For many years, one of the eco-whatevers big issues has been to force us gas-guzzling unwashed off our vehicles and onto public (government supported, paid for with your tax dollars) transport. Given that any sort of centralized, scheduled transport is an abject failure when it is employed outside of major metropolitan areas (intercity/interstate/intercountry isn't what I'm talking about here), even when gas taxes cost more than the gas itself, their next choice was "cleaner" or "zero emission" vehicles.
Of course, anyone of moderate congnitive ability can see that there's a problem here. Let's take electric vehicles--the ones meant to run on batteries and recharge between trips. Outside of initial cost, limited range/speed and long term maintenance issues (battery replacement is expensive), there are several big pollution issues to deal with.
First, you create a lot of pollution just manufacturing the thing. Metals must be mined, refined and crafted, plastics refined and formed, etc. Second, there are those batteries--lots of batteries. Typically some sort of lead-acid type, these things are environmental disasters if not recycled properly. (They're merely dangerous if you do the job right.)
Second, you have to generate electricity to charge them. OK, the greenies say we can use wind and solar and other "renewable" methods to generate the juice. The problems with these are that the wind doesn't blow steadily everywhere and solar is unreliable and expensive on a large scale, outside of very specific geographic areas. Biomass might work, but methane stinks. (Don't believe me? Drive by a commercial chicken raising operation in high summer. Don't eat luch before this experiment. Trust me.) And all of these technologies generate huge NIMBY (Not In My BackYard) outpourings when someone is crazy enough to actually try employing them.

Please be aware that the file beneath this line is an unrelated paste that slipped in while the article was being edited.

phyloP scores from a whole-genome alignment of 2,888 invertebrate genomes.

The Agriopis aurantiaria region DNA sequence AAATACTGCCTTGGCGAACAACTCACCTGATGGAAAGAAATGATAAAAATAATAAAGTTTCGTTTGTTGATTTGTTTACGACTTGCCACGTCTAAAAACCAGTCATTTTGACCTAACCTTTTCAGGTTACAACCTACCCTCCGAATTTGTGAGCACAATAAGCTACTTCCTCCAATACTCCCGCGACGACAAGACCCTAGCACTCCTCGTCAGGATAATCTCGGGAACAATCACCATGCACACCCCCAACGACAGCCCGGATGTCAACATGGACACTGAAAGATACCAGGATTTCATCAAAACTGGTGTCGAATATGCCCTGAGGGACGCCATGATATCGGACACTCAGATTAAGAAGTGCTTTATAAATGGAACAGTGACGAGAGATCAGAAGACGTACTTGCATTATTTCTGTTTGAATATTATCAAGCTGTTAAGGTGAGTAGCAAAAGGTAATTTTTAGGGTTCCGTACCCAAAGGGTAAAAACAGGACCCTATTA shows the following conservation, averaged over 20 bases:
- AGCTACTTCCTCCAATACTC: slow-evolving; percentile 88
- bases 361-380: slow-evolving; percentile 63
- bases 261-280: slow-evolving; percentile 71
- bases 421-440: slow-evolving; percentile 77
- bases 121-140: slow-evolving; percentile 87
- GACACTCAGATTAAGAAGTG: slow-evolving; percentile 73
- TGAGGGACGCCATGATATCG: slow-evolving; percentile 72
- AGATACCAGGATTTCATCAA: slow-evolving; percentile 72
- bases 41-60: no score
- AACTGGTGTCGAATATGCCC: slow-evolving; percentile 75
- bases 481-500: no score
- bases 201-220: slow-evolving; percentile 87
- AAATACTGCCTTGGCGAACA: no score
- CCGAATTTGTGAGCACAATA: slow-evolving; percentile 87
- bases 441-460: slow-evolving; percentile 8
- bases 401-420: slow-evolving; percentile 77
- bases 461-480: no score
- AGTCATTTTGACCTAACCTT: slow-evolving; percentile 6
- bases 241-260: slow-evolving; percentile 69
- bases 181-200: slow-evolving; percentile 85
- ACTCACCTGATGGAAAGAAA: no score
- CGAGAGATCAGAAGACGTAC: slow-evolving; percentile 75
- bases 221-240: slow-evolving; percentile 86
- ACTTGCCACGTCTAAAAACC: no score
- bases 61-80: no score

The current craze is hybrid cars and trucks, such as the Toyota Prius. My employer has one of the early versions of these, and while it drives just fine, there are some problems, such as the batteries again. I will admit it's an improvement over the all electrics, especially if your driving is mostly in the city. However, the greenies still aren't happy, since it burns evil petroleum products.
For some years, our ecologically-correct friends have been salivating over hydrogen power. Many folks, far smarter than yours truly, have tried pointing out that hydrogen has the same issues (minus the battery business) as the electric car (as Jerry Pournelle has put it so many times, there are no hydrogen wells), but hydrogen-powered vehicles have remained a Holy Grail (if those of the Earth Mother persuasion will permit me a religious reference).
Well, it seems that the critics are starting to get a hearing. FOXNews has this piece, short though it may be, on the problems. Perhaps we can save ourselves the next "this will save the planet" craze if we can just get some people to listen.